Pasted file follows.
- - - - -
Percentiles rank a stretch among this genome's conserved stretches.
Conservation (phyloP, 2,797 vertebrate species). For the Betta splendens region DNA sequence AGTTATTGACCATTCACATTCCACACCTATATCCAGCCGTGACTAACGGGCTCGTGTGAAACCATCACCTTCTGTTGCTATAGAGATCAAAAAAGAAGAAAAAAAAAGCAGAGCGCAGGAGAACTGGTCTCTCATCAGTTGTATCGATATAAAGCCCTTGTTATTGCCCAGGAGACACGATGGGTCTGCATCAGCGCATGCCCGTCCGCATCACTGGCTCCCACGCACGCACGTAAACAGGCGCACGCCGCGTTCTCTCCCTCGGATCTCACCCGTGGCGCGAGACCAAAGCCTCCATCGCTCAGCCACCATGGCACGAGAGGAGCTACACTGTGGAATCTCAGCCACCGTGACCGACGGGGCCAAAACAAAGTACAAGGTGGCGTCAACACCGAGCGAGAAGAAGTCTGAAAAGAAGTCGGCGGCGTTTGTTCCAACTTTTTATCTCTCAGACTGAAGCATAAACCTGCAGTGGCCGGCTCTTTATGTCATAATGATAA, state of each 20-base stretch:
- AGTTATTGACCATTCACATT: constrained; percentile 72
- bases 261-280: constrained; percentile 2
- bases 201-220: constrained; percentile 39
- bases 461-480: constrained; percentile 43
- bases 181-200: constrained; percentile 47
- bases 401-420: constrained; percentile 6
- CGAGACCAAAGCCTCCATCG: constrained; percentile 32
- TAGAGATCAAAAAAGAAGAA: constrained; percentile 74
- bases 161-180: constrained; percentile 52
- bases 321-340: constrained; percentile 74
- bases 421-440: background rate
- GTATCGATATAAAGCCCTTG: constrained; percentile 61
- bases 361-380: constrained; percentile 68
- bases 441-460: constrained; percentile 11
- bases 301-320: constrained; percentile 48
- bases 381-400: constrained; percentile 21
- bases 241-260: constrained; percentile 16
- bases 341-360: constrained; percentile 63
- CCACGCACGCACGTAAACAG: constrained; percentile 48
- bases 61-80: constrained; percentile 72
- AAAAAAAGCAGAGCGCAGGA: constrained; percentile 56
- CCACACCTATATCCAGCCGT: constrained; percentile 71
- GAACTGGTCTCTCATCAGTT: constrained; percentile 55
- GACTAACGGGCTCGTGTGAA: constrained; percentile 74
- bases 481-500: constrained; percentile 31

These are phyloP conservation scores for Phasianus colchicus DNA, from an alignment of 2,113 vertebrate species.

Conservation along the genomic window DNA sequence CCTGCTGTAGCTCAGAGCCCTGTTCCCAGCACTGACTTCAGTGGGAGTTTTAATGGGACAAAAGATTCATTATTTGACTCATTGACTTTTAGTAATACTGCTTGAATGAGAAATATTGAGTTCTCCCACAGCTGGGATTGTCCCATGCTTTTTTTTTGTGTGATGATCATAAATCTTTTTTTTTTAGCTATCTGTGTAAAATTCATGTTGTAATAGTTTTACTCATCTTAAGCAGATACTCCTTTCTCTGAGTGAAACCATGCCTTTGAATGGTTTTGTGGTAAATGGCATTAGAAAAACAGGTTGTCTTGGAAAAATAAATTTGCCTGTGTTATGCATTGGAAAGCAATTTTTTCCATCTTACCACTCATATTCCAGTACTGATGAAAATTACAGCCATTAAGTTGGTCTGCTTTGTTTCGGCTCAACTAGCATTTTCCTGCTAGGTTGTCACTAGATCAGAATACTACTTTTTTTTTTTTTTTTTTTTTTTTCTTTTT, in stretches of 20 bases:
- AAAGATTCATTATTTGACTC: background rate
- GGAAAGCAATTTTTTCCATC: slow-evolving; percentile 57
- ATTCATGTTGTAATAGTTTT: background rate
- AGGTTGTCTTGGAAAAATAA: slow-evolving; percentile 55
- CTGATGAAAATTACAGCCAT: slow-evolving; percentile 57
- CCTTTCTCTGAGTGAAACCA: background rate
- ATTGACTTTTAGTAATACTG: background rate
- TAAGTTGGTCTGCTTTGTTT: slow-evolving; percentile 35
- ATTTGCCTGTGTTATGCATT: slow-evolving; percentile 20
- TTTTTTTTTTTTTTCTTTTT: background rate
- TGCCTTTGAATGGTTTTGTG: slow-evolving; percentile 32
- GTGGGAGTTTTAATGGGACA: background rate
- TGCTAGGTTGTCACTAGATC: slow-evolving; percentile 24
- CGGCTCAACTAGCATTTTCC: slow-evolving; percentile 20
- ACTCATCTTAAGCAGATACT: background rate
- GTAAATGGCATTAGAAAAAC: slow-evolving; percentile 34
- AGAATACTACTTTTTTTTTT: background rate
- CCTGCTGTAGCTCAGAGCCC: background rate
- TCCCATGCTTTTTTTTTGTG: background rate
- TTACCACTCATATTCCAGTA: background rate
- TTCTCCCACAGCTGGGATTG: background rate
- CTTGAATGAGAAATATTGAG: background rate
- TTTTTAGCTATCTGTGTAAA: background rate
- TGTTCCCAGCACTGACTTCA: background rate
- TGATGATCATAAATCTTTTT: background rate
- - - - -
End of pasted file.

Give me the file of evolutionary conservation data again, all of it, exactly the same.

Percentiles rank a stretch among this genome's conserved stretches.
Conservation (phyloP, 2,797 vertebrate species). For the Betta splendens region DNA sequence AGTTATTGACCATTCACATTCCACACCTATATCCAGCCGTGACTAACGGGCTCGTGTGAAACCATCACCTTCTGTTGCTATAGAGATCAAAAAAGAAGAAAAAAAAAGCAGAGCGCAGGAGAACTGGTCTCTCATCAGTTGTATCGATATAAAGCCCTTGTTATTGCCCAGGAGACACGATGGGTCTGCATCAGCGCATGCCCGTCCGCATCACTGGCTCCCACGCACGCACGTAAACAGGCGCACGCCGCGTTCTCTCCCTCGGATCTCACCCGTGGCGCGAGACCAAAGCCTCCATCGCTCAGCCACCATGGCACGAGAGGAGCTACACTGTGGAATCTCAGCCACCGTGACCGACGGGGCCAAAACAAAGTACAAGGTGGCGTCAACACCGAGCGAGAAGAAGTCTGAAAAGAAGTCGGCGGCGTTTGTTCCAACTTTTTATCTCTCAGACTGAAGCATAAACCTGCAGTGGCCGGCTCTTTATGTCATAATGATAA, state of each 20-base stretch:
- AGTTATTGACCATTCACATT: constrained; percentile 72
- bases 261-280: constrained; percentile 2
- bases 201-220: constrained; percentile 39
- bases 461-480: constrained; percentile 43
- bases 181-200: constrained; percentile 47
- bases 401-420: constrained; percentile 6
- CGAGACCAAAGCCTCCATCG: constrained; percentile 32
- TAGAGATCAAAAAAGAAGAA: constrained; percentile 74
- bases 161-180: constrained; percentile 52
- bases 321-340: constrained; percentile 74
- bases 421-440: background rate
- GTATCGATATAAAGCCCTTG: constrained; percentile 61
- bases 361-380: constrained; percentile 68
- bases 441-460: constrained; percentile 11
- bases 301-320: constrained; percentile 48
- bases 381-400: constrained; percentile 21
- bases 241-260: constrained; percentile 16
- bases 341-360: constrained; percentile 63
- CCACGCACGCACGTAAACAG: constrained; percentile 48
- bases 61-80: constrained; percentile 72
- AAAAAAAGCAGAGCGCAGGA: constrained; percentile 56
- CCACACCTATATCCAGCCGT: constrained; percentile 71
- GAACTGGTCTCTCATCAGTT: constrained; percentile 55
- GACTAACGGGCTCGTGTGAA: constrained; percentile 74
- bases 481-500: constrained; percentile 31

These are phyloP conservation scores for Phasianus colchicus DNA, from an alignment of 2,113 vertebrate species.

Conservation along the genomic window DNA sequence CCTGCTGTAGCTCAGAGCCCTGTTCCCAGCACTGACTTCAGTGGGAGTTTTAATGGGACAAAAGATTCATTATTTGACTCATTGACTTTTAGTAATACTGCTTGAATGAGAAATATTGAGTTCTCCCACAGCTGGGATTGTCCCATGCTTTTTTTTTGTGTGATGATCATAAATCTTTTTTTTTTAGCTATCTGTGTAAAATTCATGTTGTAATAGTTTTACTCATCTTAAGCAGATACTCCTTTCTCTGAGTGAAACCATGCCTTTGAATGGTTTTGTGGTAAATGGCATTAGAAAAACAGGTTGTCTTGGAAAAATAAATTTGCCTGTGTTATGCATTGGAAAGCAATTTTTTCCATCTTACCACTCATATTCCAGTACTGATGAAAATTACAGCCATTAAGTTGGTCTGCTTTGTTTCGGCTCAACTAGCATTTTCCTGCTAGGTTGTCACTAGATCAGAATACTACTTTTTTTTTTTTTTTTTTTTTTTTCTTTTT, in stretches of 20 bases:
- AAAGATTCATTATTTGACTC: background rate
- GGAAAGCAATTTTTTCCATC: slow-evolving; percentile 57
- ATTCATGTTGTAATAGTTTT: background rate
- AGGTTGTCTTGGAAAAATAA: slow-evolving; percentile 55
- CTGATGAAAATTACAGCCAT: slow-evolving; percentile 57
- CCTTTCTCTGAGTGAAACCA: background rate
- ATTGACTTTTAGTAATACTG: background rate
- TAAGTTGGTCTGCTTTGTTT: slow-evolving; percentile 35
- ATTTGCCTGTGTTATGCATT: slow-evolving; percentile 20
- TTTTTTTTTTTTTTCTTTTT: background rate
- TGCCTTTGAATGGTTTTGTG: slow-evolving; percentile 32
- GTGGGAGTTTTAATGGGACA: background rate
- TGCTAGGTTGTCACTAGATC: slow-evolving; percentile 24
- CGGCTCAACTAGCATTTTCC: slow-evolving; percentile 20
- ACTCATCTTAAGCAGATACT: background rate
- GTAAATGGCATTAGAAAAAC: slow-evolving; percentile 34
- AGAATACTACTTTTTTTTTT: background rate
- CCTGCTGTAGCTCAGAGCCC: background rate
- TCCCATGCTTTTTTTTTGTG: background rate
- TTACCACTCATATTCCAGTA: background rate
- TTCTCCCACAGCTGGGATTG: background rate
- CTTGAATGAGAAATATTGAG: background rate
- TTTTTAGCTATCTGTGTAAA: background rate
- TGTTCCCAGCACTGACTTCA: background rate
- TGATGATCATAAATCTTTTT: background rate